In Atlanta’s real estate market today, short sales and foreclosures make up about half of all real estate transactions. In fact, short sales represent a significant portion of real estate sales activity in Atlanta and are becoming increasingly more common than foreclosures. Though they require a bit more red tape than a normal real estate sale, short sales can benefit all parties if they are all willing to make some sort of compromise.
First, let me explain what is a short sale anyway. When a homeowner sells a home for less than the amount of money owed on the mortgage of that home, that sale is called a short sale. Sometimes, you might hear people refer to it as pre-foreclosure. In most cases, the homeowner has fallen behind on mortgage payments and cannot afford to continue making mortgage payments on the home. Instead of waiting until the lender decides to repossess the property, the homeowner will petition to sell the house for less than the amount owed on the mortgage. In some cases, the lender will even forgive the portion of the mortgage loan not covered by the selling price. Even though foreclosures and short sales negatively affect seller’s credit score, the damage incurred from a short sale can be mitigated if the seller can convince the lender to report the debt as “paid in full.”
For the lender, short selling a property is a lot less hassle and a lot less paperwork than taking on a foreclosed property. They are just as tired of foreclosures as the rest of the population. A short sale transaction benefits them in that they don’t have to deal with selling a property that has been vacant for a while and most likely needs repairs. The lenders are the shot callers in the short sale process and are the ones who set the selling price.
It’s unfortunate for the sellers and the lenders that these homes are selling at depressed price levels. For buyers, it’s a deal. Even though a real estate short sale can still take months to have a decision made by a lender, buyers still get a deal on a property that will most often require less work than a foreclosure.
If you’re in the market for a home in the Atlanta area and are considering a short sale, here is a list of things you want to consider before you jump in head first.
Understand what you’re getting yourself into. Short sales take a while to close and can involve extra effort on the buyer’s part. Save yourself time and unnecessary stress by getting disclosures up front.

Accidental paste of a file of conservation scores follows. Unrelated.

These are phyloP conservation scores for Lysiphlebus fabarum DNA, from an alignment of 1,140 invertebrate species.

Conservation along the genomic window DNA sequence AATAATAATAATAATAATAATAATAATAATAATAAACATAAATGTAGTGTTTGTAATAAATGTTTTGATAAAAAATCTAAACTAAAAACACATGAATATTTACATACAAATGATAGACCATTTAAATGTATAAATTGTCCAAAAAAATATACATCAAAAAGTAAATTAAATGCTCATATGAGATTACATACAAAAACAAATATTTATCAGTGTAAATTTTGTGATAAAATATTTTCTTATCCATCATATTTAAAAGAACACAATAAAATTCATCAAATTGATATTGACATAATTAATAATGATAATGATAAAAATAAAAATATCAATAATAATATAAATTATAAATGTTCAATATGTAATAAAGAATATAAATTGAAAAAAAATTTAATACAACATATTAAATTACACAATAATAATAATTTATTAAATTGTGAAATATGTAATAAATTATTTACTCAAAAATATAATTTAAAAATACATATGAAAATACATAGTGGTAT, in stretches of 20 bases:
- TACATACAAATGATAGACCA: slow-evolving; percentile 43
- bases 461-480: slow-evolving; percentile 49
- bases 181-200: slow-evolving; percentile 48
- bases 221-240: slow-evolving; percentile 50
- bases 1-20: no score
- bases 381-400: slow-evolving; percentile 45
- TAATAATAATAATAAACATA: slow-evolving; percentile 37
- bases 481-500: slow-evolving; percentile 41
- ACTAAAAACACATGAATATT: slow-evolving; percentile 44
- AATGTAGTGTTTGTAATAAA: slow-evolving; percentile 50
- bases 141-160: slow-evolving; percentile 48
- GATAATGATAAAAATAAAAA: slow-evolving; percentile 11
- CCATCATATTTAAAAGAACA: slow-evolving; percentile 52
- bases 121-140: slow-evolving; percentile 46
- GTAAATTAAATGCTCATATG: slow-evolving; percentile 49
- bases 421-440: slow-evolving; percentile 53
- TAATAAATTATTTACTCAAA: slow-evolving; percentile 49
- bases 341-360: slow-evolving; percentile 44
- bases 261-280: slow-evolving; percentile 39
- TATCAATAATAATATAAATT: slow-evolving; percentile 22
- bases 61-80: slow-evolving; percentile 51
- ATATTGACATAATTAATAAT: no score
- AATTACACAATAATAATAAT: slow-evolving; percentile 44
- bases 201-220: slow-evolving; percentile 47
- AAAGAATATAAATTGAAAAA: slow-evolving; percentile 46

This is not a DIY project. As I mentioned before, short sales come with a lot of red tape. It’s imperative to work with a real estate agent on the Go Getter Team who knows the territory and is able to navigate you to a successful close.
Know the condition of the property. In a rush to get rid of the property, sellers may not always be so forthcoming with unfavorable information about the condition of the property. It’s important to have the property professionally inspected before you commit. The Go Getter Team has a list of knowledgeable real estate inspectors on our Preferred Service Providers List.
Be sure the sale has a prayer of closing. Since lenders generally approve of short sales based on the seller’s financial situation, the sadder the story, the better. Most lenders require a letter of hardship, proof of income and assets, a comparative market analysis and a list of liens to consider approval of a short sale.
Be realistic. If you are in a hurry to purchase a home, do not consider a short sale. It’s definitely a waiting game. If you do decide to go for the short sale home purchase, make a reasonable offer that the lender will actually entertain. Lastly, be realistic about where closing costs are coming from. In these cases, cash is the greatest financing alternative for buying a short sale in Atlanta.
What are the short sale tips you’d like to share?